Today’s New York Times featured Dr. Tony Buffington, of The Ohio State University, answering questions about pet food. (Click here to read the full article in the NYT.) For fun, I thought I’d take a shot at answering the same questions, so you can compare and contrast!
Q. I buy grain-free food for my 5-year-old Labrador retriever mostly to avoid foods with fillers and/or unreliable ingredients. Your thoughts on such a diet? Also, is dog food irradiated in the United States? – JK, Flemington, N.J.
I have an issue with “grain-free” pet foods, or at least with their advertising, because most “grain-free” foods simply substitute starchy vegetables for grains, which is not an improvement. The grain that ends up in pet food may contain mold or excessive pesticide residues, so it makes sense to look for alternatives, but white potatoes and green peas (the most common substitutes) are even higher on the glycemic index than grain–a serious issue for cats, who are susceptible to diabetes from the wild insulin swings these foods cause). The grain that truly should be avoided is corn, since it is high in sugar, and the majority of corn grown in the U.S. is genetically modified. It’s better for both dogs and cats to be fed low-carbohydrate food, but very few grain-free foods fit that description.
On irradiation, current U.S. law mandates that all irradiated food must be labeled with the radura symbol. My concern is: who knows how well manufacturers comply with the rules?
Q. What do you think of this easy check? If the can or box includes corn gluten or animal byproducts (this means dying/diseased animals), don’t buy it. – SKV
These two rules will quickly disqualify most cheap foods, giving you more time to study more appropriate candidates. Corn gluten is a cheap substitute for animal protein; its presence is a red flag for junky ingredients. By-products in and of themselves aren’t bad; but are undesirable when they are used as substitutes for real meat, which is more expensive. I would also add “meat-and-bone-meal” and “animal fat” as disqualifiers. For more complete “rules” see my article on Selecting a Good Commercial Pet Food.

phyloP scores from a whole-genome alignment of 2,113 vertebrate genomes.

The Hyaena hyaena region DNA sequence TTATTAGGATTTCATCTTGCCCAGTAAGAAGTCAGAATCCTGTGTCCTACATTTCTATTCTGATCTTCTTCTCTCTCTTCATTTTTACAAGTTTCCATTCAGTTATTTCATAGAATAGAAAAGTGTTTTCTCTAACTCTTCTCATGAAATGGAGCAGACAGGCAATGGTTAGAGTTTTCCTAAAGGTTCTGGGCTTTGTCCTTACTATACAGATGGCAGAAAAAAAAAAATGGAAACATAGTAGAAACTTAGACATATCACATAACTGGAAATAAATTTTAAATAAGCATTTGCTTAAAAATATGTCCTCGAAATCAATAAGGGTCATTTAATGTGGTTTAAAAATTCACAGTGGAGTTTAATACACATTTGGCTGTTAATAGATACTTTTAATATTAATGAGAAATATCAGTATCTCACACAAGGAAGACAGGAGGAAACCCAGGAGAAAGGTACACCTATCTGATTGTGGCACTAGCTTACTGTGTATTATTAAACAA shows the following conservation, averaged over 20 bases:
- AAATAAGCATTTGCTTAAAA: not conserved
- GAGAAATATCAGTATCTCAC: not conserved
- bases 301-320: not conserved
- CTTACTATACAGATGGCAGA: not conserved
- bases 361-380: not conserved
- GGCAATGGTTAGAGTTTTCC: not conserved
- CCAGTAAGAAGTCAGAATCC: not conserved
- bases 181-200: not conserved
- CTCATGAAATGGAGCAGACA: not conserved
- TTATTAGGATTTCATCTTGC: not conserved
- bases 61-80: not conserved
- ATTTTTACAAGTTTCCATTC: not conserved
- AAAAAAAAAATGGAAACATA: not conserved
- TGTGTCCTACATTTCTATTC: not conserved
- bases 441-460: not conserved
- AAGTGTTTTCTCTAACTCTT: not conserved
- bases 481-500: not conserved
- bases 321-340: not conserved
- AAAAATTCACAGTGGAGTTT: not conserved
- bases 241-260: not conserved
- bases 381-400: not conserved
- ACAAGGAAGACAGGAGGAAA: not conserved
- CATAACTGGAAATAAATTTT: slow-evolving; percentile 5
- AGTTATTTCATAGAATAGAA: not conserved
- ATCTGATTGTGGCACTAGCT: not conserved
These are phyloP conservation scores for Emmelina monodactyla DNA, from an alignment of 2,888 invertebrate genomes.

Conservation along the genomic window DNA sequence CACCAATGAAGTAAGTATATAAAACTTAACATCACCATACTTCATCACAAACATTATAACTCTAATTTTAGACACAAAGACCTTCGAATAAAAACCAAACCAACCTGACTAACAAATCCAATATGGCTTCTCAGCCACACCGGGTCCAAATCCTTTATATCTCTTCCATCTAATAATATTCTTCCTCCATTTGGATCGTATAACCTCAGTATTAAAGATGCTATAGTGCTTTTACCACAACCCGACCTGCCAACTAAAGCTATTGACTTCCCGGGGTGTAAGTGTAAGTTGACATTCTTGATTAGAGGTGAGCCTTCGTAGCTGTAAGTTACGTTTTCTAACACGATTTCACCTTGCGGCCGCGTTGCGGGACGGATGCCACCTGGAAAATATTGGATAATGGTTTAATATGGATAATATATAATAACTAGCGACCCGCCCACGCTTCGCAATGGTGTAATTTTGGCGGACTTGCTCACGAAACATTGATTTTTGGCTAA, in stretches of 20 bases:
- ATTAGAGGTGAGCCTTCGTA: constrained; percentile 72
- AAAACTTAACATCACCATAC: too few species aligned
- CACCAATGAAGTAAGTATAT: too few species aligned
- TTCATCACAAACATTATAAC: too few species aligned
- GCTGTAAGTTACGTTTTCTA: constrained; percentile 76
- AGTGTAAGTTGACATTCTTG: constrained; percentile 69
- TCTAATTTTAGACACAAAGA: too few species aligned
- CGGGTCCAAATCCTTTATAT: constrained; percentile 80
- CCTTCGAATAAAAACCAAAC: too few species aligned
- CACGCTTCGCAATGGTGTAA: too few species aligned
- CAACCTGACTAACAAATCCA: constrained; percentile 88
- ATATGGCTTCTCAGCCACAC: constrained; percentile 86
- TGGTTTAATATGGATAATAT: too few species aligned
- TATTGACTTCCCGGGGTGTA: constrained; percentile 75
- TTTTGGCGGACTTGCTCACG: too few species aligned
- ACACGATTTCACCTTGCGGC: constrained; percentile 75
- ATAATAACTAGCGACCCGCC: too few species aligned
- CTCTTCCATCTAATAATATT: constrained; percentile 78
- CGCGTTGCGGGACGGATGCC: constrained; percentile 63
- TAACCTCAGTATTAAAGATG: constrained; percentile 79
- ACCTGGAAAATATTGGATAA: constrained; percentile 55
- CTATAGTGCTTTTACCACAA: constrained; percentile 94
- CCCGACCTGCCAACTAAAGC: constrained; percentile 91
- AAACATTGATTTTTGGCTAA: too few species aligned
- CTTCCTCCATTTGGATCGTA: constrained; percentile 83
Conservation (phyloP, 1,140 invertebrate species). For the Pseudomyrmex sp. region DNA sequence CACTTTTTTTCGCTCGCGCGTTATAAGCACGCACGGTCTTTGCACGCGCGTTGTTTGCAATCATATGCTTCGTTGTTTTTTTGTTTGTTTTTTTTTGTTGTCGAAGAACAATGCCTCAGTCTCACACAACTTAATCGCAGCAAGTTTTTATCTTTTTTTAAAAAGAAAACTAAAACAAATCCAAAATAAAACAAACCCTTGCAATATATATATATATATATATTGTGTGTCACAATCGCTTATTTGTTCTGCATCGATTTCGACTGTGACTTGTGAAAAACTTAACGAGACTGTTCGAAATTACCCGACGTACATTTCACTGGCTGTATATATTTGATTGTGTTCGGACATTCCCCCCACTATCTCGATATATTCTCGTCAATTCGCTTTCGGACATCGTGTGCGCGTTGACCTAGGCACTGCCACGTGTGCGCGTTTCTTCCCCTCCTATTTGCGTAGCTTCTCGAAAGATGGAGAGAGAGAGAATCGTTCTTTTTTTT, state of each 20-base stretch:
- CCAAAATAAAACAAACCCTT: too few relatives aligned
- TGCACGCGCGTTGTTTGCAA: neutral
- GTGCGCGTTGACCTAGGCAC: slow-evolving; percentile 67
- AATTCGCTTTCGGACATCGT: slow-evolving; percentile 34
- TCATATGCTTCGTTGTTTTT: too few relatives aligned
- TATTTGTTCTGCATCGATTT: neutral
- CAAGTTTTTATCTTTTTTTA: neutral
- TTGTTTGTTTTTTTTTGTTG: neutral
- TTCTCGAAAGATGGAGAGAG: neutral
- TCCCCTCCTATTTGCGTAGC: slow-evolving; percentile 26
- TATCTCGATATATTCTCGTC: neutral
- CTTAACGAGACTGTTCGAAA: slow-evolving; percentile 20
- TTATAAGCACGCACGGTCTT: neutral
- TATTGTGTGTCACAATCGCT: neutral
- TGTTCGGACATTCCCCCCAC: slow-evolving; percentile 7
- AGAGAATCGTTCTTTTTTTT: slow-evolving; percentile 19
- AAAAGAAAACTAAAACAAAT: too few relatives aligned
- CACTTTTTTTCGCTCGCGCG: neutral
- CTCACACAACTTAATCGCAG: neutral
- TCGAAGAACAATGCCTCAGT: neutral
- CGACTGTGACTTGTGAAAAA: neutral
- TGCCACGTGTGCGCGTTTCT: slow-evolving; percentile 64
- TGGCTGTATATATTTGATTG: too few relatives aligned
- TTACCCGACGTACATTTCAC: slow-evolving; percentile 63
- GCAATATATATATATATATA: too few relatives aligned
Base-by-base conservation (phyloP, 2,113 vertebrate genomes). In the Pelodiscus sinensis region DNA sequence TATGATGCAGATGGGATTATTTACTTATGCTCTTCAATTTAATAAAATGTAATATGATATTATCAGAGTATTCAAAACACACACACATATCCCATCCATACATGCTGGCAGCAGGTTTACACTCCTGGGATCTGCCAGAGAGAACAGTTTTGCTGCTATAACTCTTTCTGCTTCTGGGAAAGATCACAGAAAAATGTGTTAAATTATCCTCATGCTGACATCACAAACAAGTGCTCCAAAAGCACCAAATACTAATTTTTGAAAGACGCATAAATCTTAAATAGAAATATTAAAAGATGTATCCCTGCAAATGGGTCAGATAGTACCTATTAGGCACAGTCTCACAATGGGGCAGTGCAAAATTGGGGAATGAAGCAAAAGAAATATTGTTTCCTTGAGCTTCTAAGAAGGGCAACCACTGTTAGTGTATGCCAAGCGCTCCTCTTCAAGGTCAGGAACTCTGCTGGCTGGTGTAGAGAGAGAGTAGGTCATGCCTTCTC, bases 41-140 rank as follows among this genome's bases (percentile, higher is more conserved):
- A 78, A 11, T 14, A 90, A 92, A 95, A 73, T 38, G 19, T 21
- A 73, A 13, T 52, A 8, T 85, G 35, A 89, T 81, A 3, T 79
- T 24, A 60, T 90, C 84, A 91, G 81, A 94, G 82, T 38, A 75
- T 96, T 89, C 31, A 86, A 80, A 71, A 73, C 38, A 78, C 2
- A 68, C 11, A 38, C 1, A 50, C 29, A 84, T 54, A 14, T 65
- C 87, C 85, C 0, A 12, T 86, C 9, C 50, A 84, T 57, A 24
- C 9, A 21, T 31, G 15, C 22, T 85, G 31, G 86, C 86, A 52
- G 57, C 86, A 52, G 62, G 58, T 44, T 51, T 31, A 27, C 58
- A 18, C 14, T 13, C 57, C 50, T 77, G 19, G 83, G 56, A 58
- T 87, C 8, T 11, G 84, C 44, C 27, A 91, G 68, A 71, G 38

Q. My Italian friends just feed their dog whatever they have cooked for dinner. It’s much simpler. – Stacy, London
Fine with me! As long as the humans are eating a relatively healthy, balanced diet, it’s no problem to share it with your dogs. Dogs survived–and thrived–this way for many millennia before commercial pet food was invented. Now, if you’re the sort that lives on popcorn, Cheetos, and beer…maybe not so much! (Dogs and humans have very similar nutritional requirements, but cats have specific nutritional needs that may require additional supplementation.)
Q. This all presumes that what is good for humans is good for their pets, and that pets’ tastes are the same as humans’. The goal should be to find out what is good for and pleasing to the animals, not offering free samples to their owners. What kind of dog wants to eat blueberries? – foo, Washington, D.C.
Among canids, foxes and coyotes actually eat a lot of berries (and other fruit) when available. But for dogs and cats, it’s the humans that buy the food. Pet food marketing is therefore aimed at human eyes and human tastes. What’s good for pets and what appeals to guardians may be quite different; but at least there are rudimentary standards for pet food that ensure a basic level of nutrition. It definitely isn’t a good idea to rely on your pet’s taste in picking food, because pet food manufacturers are experts in making even the worst ingredients taste good. Gosh, if I ate according to what I like, I would spend my life commuting between Taco Bell and Dairy Queen. Someone has to be the grownup! My cats get what I want them to eat, and if they don’t like it…too bad! They’ve learned to eat what I give them. I don’t care whether they’re enthusiastic about it or not, because I’m a better judge of what’s good for them than they are. It’s up to pet parents to educate themselves about nutrition and make those tough choices based on that that knowledge!